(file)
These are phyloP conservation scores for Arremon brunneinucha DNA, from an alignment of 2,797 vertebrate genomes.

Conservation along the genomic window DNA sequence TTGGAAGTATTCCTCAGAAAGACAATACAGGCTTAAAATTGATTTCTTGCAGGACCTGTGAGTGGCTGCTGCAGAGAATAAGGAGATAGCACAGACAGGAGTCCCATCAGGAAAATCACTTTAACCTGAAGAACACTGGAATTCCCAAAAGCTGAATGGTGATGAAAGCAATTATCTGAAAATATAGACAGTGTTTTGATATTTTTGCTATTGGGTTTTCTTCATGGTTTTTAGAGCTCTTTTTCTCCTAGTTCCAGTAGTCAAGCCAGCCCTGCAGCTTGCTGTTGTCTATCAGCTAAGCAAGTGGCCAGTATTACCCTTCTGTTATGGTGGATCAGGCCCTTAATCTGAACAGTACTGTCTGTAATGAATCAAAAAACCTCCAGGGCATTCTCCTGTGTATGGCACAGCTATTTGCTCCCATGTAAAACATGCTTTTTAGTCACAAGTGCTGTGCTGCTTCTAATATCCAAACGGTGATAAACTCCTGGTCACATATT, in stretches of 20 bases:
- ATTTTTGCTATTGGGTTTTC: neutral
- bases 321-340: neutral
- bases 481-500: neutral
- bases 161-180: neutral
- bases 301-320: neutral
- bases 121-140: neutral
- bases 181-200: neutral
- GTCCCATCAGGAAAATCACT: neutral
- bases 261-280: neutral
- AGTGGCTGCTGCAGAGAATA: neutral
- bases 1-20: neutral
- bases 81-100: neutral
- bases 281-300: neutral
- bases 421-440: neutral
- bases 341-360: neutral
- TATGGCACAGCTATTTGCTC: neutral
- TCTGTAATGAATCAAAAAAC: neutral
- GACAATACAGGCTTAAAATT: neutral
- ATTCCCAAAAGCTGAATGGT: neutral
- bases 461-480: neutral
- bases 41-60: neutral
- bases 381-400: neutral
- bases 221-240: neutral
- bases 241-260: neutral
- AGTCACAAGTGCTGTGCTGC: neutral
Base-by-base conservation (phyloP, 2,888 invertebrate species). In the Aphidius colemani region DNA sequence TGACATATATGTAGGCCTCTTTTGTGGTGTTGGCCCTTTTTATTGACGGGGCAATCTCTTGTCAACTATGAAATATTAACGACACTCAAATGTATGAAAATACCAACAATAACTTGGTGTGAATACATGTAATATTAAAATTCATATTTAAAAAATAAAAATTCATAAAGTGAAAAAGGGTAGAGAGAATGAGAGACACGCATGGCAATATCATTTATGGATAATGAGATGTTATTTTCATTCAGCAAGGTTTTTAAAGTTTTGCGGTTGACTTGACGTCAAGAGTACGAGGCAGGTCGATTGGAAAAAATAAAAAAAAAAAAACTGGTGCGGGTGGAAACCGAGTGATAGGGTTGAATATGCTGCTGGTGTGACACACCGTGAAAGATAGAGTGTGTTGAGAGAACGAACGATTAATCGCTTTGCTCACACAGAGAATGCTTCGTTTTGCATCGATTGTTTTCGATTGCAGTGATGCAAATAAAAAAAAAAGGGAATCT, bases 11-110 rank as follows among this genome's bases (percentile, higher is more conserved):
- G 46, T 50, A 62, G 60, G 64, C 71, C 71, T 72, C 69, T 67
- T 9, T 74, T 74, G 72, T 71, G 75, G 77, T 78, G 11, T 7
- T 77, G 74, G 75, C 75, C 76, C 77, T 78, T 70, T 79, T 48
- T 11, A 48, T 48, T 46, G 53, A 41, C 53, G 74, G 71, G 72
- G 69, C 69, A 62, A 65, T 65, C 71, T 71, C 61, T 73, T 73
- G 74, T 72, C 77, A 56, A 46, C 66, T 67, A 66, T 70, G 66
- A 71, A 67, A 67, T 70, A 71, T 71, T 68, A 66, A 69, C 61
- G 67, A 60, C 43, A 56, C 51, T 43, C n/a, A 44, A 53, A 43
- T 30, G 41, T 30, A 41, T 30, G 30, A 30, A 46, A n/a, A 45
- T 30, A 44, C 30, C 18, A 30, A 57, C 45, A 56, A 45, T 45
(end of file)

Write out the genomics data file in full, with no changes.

These are phyloP conservation scores for Arremon brunneinucha DNA, from an alignment of 2,797 vertebrate genomes.

Conservation along the genomic window DNA sequence TTGGAAGTATTCCTCAGAAAGACAATACAGGCTTAAAATTGATTTCTTGCAGGACCTGTGAGTGGCTGCTGCAGAGAATAAGGAGATAGCACAGACAGGAGTCCCATCAGGAAAATCACTTTAACCTGAAGAACACTGGAATTCCCAAAAGCTGAATGGTGATGAAAGCAATTATCTGAAAATATAGACAGTGTTTTGATATTTTTGCTATTGGGTTTTCTTCATGGTTTTTAGAGCTCTTTTTCTCCTAGTTCCAGTAGTCAAGCCAGCCCTGCAGCTTGCTGTTGTCTATCAGCTAAGCAAGTGGCCAGTATTACCCTTCTGTTATGGTGGATCAGGCCCTTAATCTGAACAGTACTGTCTGTAATGAATCAAAAAACCTCCAGGGCATTCTCCTGTGTATGGCACAGCTATTTGCTCCCATGTAAAACATGCTTTTTAGTCACAAGTGCTGTGCTGCTTCTAATATCCAAACGGTGATAAACTCCTGGTCACATATT, in stretches of 20 bases:
- ATTTTTGCTATTGGGTTTTC: neutral
- bases 321-340: neutral
- bases 481-500: neutral
- bases 161-180: neutral
- bases 301-320: neutral
- bases 121-140: neutral
- bases 181-200: neutral
- GTCCCATCAGGAAAATCACT: neutral
- bases 261-280: neutral
- AGTGGCTGCTGCAGAGAATA: neutral
- bases 1-20: neutral
- bases 81-100: neutral
- bases 281-300: neutral
- bases 421-440: neutral
- bases 341-360: neutral
- TATGGCACAGCTATTTGCTC: neutral
- TCTGTAATGAATCAAAAAAC: neutral
- GACAATACAGGCTTAAAATT: neutral
- ATTCCCAAAAGCTGAATGGT: neutral
- bases 461-480: neutral
- bases 41-60: neutral
- bases 381-400: neutral
- bases 221-240: neutral
- bases 241-260: neutral
- AGTCACAAGTGCTGTGCTGC: neutral
Base-by-base conservation (phyloP, 2,888 invertebrate species). In the Aphidius colemani region DNA sequence TGACATATATGTAGGCCTCTTTTGTGGTGTTGGCCCTTTTTATTGACGGGGCAATCTCTTGTCAACTATGAAATATTAACGACACTCAAATGTATGAAAATACCAACAATAACTTGGTGTGAATACATGTAATATTAAAATTCATATTTAAAAAATAAAAATTCATAAAGTGAAAAAGGGTAGAGAGAATGAGAGACACGCATGGCAATATCATTTATGGATAATGAGATGTTATTTTCATTCAGCAAGGTTTTTAAAGTTTTGCGGTTGACTTGACGTCAAGAGTACGAGGCAGGTCGATTGGAAAAAATAAAAAAAAAAAAACTGGTGCGGGTGGAAACCGAGTGATAGGGTTGAATATGCTGCTGGTGTGACACACCGTGAAAGATAGAGTGTGTTGAGAGAACGAACGATTAATCGCTTTGCTCACACAGAGAATGCTTCGTTTTGCATCGATTGTTTTCGATTGCAGTGATGCAAATAAAAAAAAAAGGGAATCT, bases 11-110 rank as follows among this genome's bases (percentile, higher is more conserved):
- G 46, T 50, A 62, G 60, G 64, C 71, C 71, T 72, C 69, T 67
- T 9, T 74, T 74, G 72, T 71, G 75, G 77, T 78, G 11, T 7
- T 77, G 74, G 75, C 75, C 76, C 77, T 78, T 70, T 79, T 48
- T 11, A 48, T 48, T 46, G 53, A 41, C 53, G 74, G 71, G 72
- G 69, C 69, A 62, A 65, T 65, C 71, T 71, C 61, T 73, T 73
- G 74, T 72, C 77, A 56, A 46, C 66, T 67, A 66, T 70, G 66
- A 71, A 67, A 67, T 70, A 71, T 71, T 68, A 66, A 69, C 61
- G 67, A 60, C 43, A 56, C 51, T 43, C n/a, A 44, A 53, A 43
- T 30, G 41, T 30, A 41, T 30, G 30, A 30, A 46, A n/a, A 45
- T 30, A 44, C 30, C 18, A 30, A 57, C 45, A 56, A 45, T 45